In my early 20s, I got my first “ministry” job. I was a college intern at a large church. Ohhh, how I loved the Lord and ministering in His name! And then something funky happened. Alongside the college pastor, I helped get 60 or so college students to a Christian winter camp. The speaker was mesmerizing – almost godlike. And that’s when it happened. I remember thinking, that’s what I want to do. While I didn’t think of speaking to the masses in terms of fame per se, that’s effectually what happened.
While the stories vary, what I just described happens to thousands upon thousands of young believers. For at least part of it, the system’s to blame. For another part, it’s cultural; we Americans value achievement. And we must own up to our part, too. For all sorts of reasons, our flesh cries out, I want to be important. Said another way, I want to be godlike.
Now, does God “bench” us because our priorities are out of whack? No, not always. In fact, that’s usually not the case. Usually, it’s because some of the best stuff happens when we’re out of the limelight. What believer, for example, isn’t grateful for King David’s shepherd and cave years? Or Moses’s Midian years? Or Yeshua’s carpenter years? Was Paul somehow less productive during his “lost” decade? I think not. Truly, it’s a matter of right perspective. Listen to Paul: “Make it your ambition to lead a quiet life…” (1 Thess 4:11). While Paul was certainly addressing some Thessalonian-specific issues, there’s no doubt in my mind Paul understood the power of an ordinary and obedient life.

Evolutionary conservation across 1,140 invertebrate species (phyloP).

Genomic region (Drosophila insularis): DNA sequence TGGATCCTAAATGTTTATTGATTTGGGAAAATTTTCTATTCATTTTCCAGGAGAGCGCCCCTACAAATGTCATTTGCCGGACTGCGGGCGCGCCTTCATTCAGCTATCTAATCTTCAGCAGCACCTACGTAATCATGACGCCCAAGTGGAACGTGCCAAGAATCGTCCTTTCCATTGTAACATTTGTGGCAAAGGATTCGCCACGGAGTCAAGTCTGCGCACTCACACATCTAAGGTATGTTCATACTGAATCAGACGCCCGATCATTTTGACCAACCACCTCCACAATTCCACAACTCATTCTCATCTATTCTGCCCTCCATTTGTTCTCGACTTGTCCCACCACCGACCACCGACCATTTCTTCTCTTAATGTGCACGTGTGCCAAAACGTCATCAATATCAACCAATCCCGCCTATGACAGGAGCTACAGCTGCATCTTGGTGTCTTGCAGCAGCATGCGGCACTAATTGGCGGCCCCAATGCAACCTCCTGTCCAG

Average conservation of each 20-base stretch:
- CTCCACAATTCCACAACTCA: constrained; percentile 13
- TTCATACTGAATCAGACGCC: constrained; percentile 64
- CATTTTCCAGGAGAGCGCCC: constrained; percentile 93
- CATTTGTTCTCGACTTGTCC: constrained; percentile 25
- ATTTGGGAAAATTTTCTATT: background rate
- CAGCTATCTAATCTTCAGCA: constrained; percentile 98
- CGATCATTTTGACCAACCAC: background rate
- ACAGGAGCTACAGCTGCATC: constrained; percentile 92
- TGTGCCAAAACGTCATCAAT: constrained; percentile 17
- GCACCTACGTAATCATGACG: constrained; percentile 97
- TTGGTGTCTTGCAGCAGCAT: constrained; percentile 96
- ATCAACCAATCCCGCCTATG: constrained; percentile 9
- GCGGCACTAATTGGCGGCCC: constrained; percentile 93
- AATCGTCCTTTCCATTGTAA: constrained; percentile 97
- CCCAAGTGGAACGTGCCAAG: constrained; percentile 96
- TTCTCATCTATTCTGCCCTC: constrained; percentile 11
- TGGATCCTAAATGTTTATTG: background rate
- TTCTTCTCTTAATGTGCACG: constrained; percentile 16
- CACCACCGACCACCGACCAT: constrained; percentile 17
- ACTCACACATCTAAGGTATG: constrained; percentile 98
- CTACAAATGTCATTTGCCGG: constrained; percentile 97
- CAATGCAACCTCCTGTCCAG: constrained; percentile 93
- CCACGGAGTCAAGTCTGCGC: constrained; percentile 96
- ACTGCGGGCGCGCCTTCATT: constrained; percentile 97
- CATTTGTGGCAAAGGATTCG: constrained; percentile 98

Things have certainly changed for this ol’ bird. While the spotlight has always alluded me, it’s no longer a concern of mine. Maybe I’ve just come to terms with it. Or maybe I’ve been spooked by what fame does to people. Or maybe, just maybe, I’ve come to truly appreciate the value of a quiet life – as a man who believes there’s just as much power in obediently riding the pine as there is in making the buzzer-beating shot.